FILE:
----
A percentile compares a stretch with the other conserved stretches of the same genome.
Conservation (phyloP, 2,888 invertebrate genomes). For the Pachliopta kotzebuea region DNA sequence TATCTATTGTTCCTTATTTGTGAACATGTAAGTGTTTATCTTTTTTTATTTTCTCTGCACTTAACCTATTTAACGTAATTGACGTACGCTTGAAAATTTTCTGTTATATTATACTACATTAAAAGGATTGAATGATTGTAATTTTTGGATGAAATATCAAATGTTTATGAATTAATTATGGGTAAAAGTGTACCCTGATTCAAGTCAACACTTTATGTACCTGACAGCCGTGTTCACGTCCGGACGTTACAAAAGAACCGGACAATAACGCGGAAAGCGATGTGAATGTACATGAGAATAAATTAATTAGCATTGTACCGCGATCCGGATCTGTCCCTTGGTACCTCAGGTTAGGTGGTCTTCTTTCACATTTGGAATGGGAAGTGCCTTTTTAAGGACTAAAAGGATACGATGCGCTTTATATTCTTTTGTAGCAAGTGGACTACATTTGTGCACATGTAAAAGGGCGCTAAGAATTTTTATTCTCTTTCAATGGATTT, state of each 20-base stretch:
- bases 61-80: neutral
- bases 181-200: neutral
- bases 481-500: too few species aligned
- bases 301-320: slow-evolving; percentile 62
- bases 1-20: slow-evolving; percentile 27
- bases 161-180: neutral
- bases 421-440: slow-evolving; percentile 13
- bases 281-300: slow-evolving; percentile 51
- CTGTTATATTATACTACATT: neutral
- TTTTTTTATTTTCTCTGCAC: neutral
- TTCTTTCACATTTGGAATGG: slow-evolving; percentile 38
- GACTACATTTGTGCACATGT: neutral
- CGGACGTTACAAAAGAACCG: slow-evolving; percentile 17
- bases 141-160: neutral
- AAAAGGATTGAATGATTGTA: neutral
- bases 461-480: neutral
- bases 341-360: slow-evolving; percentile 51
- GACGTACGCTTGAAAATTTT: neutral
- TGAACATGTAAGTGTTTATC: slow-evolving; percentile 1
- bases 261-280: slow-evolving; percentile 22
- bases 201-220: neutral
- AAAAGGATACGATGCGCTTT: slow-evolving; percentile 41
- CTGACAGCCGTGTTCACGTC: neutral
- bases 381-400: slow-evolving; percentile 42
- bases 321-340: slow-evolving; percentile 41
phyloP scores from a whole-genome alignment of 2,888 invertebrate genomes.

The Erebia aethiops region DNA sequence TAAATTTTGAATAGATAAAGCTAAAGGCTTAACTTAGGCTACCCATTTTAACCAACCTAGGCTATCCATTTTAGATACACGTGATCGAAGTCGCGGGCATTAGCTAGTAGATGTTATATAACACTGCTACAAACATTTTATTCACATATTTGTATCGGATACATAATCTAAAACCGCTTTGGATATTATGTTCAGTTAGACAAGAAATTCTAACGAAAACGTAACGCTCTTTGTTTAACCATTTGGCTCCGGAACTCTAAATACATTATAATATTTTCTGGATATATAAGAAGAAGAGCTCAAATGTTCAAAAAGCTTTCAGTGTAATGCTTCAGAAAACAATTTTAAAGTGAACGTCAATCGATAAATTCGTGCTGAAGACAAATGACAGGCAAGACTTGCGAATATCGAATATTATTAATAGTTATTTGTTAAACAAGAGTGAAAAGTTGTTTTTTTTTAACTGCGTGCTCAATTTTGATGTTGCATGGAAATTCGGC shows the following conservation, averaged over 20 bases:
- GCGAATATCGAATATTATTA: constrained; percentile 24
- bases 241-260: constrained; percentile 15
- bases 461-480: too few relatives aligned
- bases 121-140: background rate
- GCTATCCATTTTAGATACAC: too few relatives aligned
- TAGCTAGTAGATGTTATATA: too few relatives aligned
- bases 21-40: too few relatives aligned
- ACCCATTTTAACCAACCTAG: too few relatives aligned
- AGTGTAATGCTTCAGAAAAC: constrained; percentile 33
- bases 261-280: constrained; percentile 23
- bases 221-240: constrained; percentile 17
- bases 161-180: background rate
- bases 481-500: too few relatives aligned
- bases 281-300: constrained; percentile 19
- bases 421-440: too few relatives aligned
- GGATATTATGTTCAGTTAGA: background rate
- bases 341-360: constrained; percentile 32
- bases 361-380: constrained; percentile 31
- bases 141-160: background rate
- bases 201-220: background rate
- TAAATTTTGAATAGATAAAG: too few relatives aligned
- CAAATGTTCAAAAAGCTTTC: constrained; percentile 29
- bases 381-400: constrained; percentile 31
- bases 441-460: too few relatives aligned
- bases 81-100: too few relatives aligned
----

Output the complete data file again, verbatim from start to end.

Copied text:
A percentile compares a stretch with the other conserved stretches of the same genome.
Conservation (phyloP, 2,888 invertebrate genomes). For the Pachliopta kotzebuea region DNA sequence TATCTATTGTTCCTTATTTGTGAACATGTAAGTGTTTATCTTTTTTTATTTTCTCTGCACTTAACCTATTTAACGTAATTGACGTACGCTTGAAAATTTTCTGTTATATTATACTACATTAAAAGGATTGAATGATTGTAATTTTTGGATGAAATATCAAATGTTTATGAATTAATTATGGGTAAAAGTGTACCCTGATTCAAGTCAACACTTTATGTACCTGACAGCCGTGTTCACGTCCGGACGTTACAAAAGAACCGGACAATAACGCGGAAAGCGATGTGAATGTACATGAGAATAAATTAATTAGCATTGTACCGCGATCCGGATCTGTCCCTTGGTACCTCAGGTTAGGTGGTCTTCTTTCACATTTGGAATGGGAAGTGCCTTTTTAAGGACTAAAAGGATACGATGCGCTTTATATTCTTTTGTAGCAAGTGGACTACATTTGTGCACATGTAAAAGGGCGCTAAGAATTTTTATTCTCTTTCAATGGATTT, state of each 20-base stretch:
- bases 61-80: neutral
- bases 181-200: neutral
- bases 481-500: too few species aligned
- bases 301-320: slow-evolving; percentile 62
- bases 1-20: slow-evolving; percentile 27
- bases 161-180: neutral
- bases 421-440: slow-evolving; percentile 13
- bases 281-300: slow-evolving; percentile 51
- CTGTTATATTATACTACATT: neutral
- TTTTTTTATTTTCTCTGCAC: neutral
- TTCTTTCACATTTGGAATGG: slow-evolving; percentile 38
- GACTACATTTGTGCACATGT: neutral
- CGGACGTTACAAAAGAACCG: slow-evolving; percentile 17
- bases 141-160: neutral
- AAAAGGATTGAATGATTGTA: neutral
- bases 461-480: neutral
- bases 341-360: slow-evolving; percentile 51
- GACGTACGCTTGAAAATTTT: neutral
- TGAACATGTAAGTGTTTATC: slow-evolving; percentile 1
- bases 261-280: slow-evolving; percentile 22
- bases 201-220: neutral
- AAAAGGATACGATGCGCTTT: slow-evolving; percentile 41
- CTGACAGCCGTGTTCACGTC: neutral
- bases 381-400: slow-evolving; percentile 42
- bases 321-340: slow-evolving; percentile 41
phyloP scores from a whole-genome alignment of 2,888 invertebrate genomes.

The Erebia aethiops region DNA sequence TAAATTTTGAATAGATAAAGCTAAAGGCTTAACTTAGGCTACCCATTTTAACCAACCTAGGCTATCCATTTTAGATACACGTGATCGAAGTCGCGGGCATTAGCTAGTAGATGTTATATAACACTGCTACAAACATTTTATTCACATATTTGTATCGGATACATAATCTAAAACCGCTTTGGATATTATGTTCAGTTAGACAAGAAATTCTAACGAAAACGTAACGCTCTTTGTTTAACCATTTGGCTCCGGAACTCTAAATACATTATAATATTTTCTGGATATATAAGAAGAAGAGCTCAAATGTTCAAAAAGCTTTCAGTGTAATGCTTCAGAAAACAATTTTAAAGTGAACGTCAATCGATAAATTCGTGCTGAAGACAAATGACAGGCAAGACTTGCGAATATCGAATATTATTAATAGTTATTTGTTAAACAAGAGTGAAAAGTTGTTTTTTTTTAACTGCGTGCTCAATTTTGATGTTGCATGGAAATTCGGC shows the following conservation, averaged over 20 bases:
- GCGAATATCGAATATTATTA: constrained; percentile 24
- bases 241-260: constrained; percentile 15
- bases 461-480: too few relatives aligned
- bases 121-140: background rate
- GCTATCCATTTTAGATACAC: too few relatives aligned
- TAGCTAGTAGATGTTATATA: too few relatives aligned
- bases 21-40: too few relatives aligned
- ACCCATTTTAACCAACCTAG: too few relatives aligned
- AGTGTAATGCTTCAGAAAAC: constrained; percentile 33
- bases 261-280: constrained; percentile 23
- bases 221-240: constrained; percentile 17
- bases 161-180: background rate
- bases 481-500: too few relatives aligned
- bases 281-300: constrained; percentile 19
- bases 421-440: too few relatives aligned
- GGATATTATGTTCAGTTAGA: background rate
- bases 341-360: constrained; percentile 32
- bases 361-380: constrained; percentile 31
- bases 141-160: background rate
- bases 201-220: background rate
- TAAATTTTGAATAGATAAAG: too few relatives aligned
- CAAATGTTCAAAAAGCTTTC: constrained; percentile 29
- bases 381-400: constrained; percentile 31
- bases 441-460: too few relatives aligned
- bases 81-100: too few relatives aligned